An update on the financial markets and the Coronavirus
An External Shock Turned Recession at Light Speed
In February, when the Coronavirus epidemic appeared to be under control in China, we interpreted the situation as a transitory external shock. Such circumstances usually represent buying opportunities in equity markets, like in 2016 after the Brexit referendum.
Obviously, things aren’t under control and we are now facing a global pandemic that threatens to overload the healthcare system in many countries. Most Western governments continue to play catch-up and have lost considerable time as opposed to getting out in front of the curve like China and some other Asian countries did.
We don’t know how long this crisis will last and how bad it will be. However, we can be pretty sure the world will not be the same again. The reality is that we are already in a deep recession and it is likely to get worse in the short term.
First Ever U.S. Recession Caused by an Outbreak
The coronavirus outbreak is the first time where a U.S. recession is caused by an external shock rather than an internal economic imbalance. The decline in equity markets has occurred at an unprecedented speed. In three weeks, from an all-time high of nearly 3,400 points on the S&P 500 index, the U.S. market has discounted a severe recession.
Intra-sector valuation spreads have moved by 3.5 standard deviations in three weeks. In 2008 it took four-and-a-half months to achieve similar market movements. The measures taken by governments to contain the spread of the coronavirus have plunged developed economies into recession at the speed of light.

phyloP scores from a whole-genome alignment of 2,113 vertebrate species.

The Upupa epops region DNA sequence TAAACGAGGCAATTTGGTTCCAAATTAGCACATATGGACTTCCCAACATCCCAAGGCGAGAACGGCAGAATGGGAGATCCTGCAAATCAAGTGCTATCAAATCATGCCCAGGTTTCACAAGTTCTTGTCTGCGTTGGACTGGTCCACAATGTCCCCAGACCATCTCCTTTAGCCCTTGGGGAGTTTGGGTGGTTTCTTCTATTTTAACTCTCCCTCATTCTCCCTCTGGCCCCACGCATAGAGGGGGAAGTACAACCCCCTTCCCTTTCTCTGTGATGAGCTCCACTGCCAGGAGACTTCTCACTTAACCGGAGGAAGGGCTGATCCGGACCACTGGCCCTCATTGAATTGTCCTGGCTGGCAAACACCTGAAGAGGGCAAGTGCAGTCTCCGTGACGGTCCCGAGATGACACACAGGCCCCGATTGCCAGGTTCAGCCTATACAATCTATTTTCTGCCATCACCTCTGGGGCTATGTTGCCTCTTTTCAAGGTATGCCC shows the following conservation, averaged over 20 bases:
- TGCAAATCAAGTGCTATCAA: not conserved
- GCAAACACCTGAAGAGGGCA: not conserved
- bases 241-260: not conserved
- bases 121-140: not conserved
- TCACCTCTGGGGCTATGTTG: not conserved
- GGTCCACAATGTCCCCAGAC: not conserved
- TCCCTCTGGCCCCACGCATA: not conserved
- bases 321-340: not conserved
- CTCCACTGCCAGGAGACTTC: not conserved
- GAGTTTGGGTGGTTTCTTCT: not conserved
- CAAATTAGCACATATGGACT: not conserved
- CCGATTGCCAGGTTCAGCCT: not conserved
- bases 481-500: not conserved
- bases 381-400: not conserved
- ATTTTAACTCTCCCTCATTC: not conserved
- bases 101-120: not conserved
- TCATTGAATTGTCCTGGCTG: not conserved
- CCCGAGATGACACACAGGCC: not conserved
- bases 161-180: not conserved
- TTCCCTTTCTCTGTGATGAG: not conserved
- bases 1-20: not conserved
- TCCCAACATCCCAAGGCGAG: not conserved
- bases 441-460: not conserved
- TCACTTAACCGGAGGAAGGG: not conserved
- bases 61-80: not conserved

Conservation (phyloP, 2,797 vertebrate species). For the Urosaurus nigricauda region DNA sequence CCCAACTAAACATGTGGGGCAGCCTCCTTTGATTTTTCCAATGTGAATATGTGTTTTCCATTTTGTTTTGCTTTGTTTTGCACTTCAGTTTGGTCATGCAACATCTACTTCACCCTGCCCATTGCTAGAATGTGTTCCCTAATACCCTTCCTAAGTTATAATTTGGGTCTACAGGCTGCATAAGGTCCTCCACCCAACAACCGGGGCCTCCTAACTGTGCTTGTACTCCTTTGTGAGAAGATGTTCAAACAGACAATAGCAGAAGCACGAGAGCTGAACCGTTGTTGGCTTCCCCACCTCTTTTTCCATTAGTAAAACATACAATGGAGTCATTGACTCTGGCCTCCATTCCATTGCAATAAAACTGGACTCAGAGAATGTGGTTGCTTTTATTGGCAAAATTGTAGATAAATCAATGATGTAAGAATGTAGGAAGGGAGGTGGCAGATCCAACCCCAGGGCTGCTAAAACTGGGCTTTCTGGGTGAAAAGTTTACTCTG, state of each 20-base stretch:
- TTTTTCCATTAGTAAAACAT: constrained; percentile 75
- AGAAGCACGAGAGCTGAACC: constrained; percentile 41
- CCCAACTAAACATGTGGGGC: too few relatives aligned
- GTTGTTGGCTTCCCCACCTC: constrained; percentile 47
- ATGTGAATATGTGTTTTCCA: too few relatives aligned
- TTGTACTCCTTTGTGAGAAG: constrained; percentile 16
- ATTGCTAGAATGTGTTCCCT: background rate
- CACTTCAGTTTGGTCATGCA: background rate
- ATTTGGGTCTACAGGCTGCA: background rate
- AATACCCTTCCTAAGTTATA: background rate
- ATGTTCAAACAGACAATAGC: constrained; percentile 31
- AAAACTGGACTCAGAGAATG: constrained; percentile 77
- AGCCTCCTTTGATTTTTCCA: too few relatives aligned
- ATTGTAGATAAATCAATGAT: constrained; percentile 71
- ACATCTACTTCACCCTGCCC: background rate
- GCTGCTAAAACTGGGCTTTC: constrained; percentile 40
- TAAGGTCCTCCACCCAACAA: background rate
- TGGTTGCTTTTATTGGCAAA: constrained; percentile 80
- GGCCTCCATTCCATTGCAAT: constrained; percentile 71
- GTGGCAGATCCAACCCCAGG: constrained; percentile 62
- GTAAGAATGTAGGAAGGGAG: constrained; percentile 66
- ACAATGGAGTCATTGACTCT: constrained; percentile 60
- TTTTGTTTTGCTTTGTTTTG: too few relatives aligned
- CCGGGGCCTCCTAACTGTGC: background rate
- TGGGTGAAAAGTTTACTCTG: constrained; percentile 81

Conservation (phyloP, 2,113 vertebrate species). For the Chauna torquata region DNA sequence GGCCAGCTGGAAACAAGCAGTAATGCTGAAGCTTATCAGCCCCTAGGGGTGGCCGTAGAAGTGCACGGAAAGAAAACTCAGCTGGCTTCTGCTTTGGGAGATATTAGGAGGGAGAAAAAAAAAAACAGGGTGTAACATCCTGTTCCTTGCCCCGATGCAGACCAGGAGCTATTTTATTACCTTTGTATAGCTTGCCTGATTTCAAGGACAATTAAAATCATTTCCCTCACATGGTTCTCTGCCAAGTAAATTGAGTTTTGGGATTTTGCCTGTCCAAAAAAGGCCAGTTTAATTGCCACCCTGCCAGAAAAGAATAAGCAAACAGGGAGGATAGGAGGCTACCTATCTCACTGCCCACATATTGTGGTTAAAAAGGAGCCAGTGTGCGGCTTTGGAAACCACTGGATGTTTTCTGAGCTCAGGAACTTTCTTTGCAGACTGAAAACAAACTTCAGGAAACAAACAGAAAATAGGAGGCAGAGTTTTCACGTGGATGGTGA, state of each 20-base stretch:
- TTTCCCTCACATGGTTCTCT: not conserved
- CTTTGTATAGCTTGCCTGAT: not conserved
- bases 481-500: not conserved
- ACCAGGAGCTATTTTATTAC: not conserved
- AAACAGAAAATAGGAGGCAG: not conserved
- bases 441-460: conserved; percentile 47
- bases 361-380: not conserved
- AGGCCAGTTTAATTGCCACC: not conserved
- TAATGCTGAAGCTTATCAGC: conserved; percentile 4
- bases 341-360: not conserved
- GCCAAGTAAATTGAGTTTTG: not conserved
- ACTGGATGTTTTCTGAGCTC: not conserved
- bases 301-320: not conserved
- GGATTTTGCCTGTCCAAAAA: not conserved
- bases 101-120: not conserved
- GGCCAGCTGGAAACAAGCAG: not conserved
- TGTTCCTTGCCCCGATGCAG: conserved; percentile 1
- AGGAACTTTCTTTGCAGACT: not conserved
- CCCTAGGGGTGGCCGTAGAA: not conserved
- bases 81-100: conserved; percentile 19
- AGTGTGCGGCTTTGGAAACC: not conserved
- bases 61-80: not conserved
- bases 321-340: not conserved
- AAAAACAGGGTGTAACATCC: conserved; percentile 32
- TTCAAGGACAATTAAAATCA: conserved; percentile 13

Markets are now influenced by three factors: central banks’ measures to ensure stability in the banking sector and the functioning of markets are safeguarded, income supporting measures from governments for individuals and businesses most affected, and the evolution of the pandemic.
Our View of a Possible Depression
Some recent articles in the media are speculating that this could lead to a 1930s style economic depression. We think this is highly unlikely. The main difference with the 1930s is that the Fed was not an effective central bank back then and did not provide liquidity support to the markets, while governments only started economic stimulus plans in 1932, three years after the stock market crash.
In equity markets, the bearish intensity is showing signs of a slowdown, even if it is still early. At 2,200 the S&P 500 index, for example, is discounting earnings to fall by more than 20% in 2020 and then to remain unchanged until 2025. Given all the monetary and fiscal stimulus this seems an unlikely scenario to us.
Unfortunately, visibility remains very low on the economy and whether the measures of government support will be adequate or not. Nevertheless, the fall in equity and credit markets is already implying an economic contraction of several percentage points of gross domestic product (GDP) in the U.S. and in Europe.
As we don’t know how this pandemic will evolve, there are still short-term risks, however the outlook for stocks is improving. We highlight some positive catalysts that should underpin the equity market as the pandemic progresses:
- We are already in recession. Markets normally find their bottom during a recession and historically offer attractive risk-reward return profiles.
- China’s manufacturing Purchasing Managers’ Index (PMI) and other economic data fell below the Global Financial Crisis (GFC) lows. As a rule of thumb, investors should buy stocks when the global PMI is well below 50.
- Consumers will benefit from the oil market sell-off and the super low mortgage refinancing rates.
- Market sentiment indicators are at negative extremes
Corporate and emerging market bonds are facing a major liquidity crisis. It is virtually impossible to trade at a decent price in these bond segments. The Federal Reserve’s latest measures extending intervention to investment-grade bonds and exchange-traded funds will ease the stress in investment grade credit segments.
Central Banks Strategies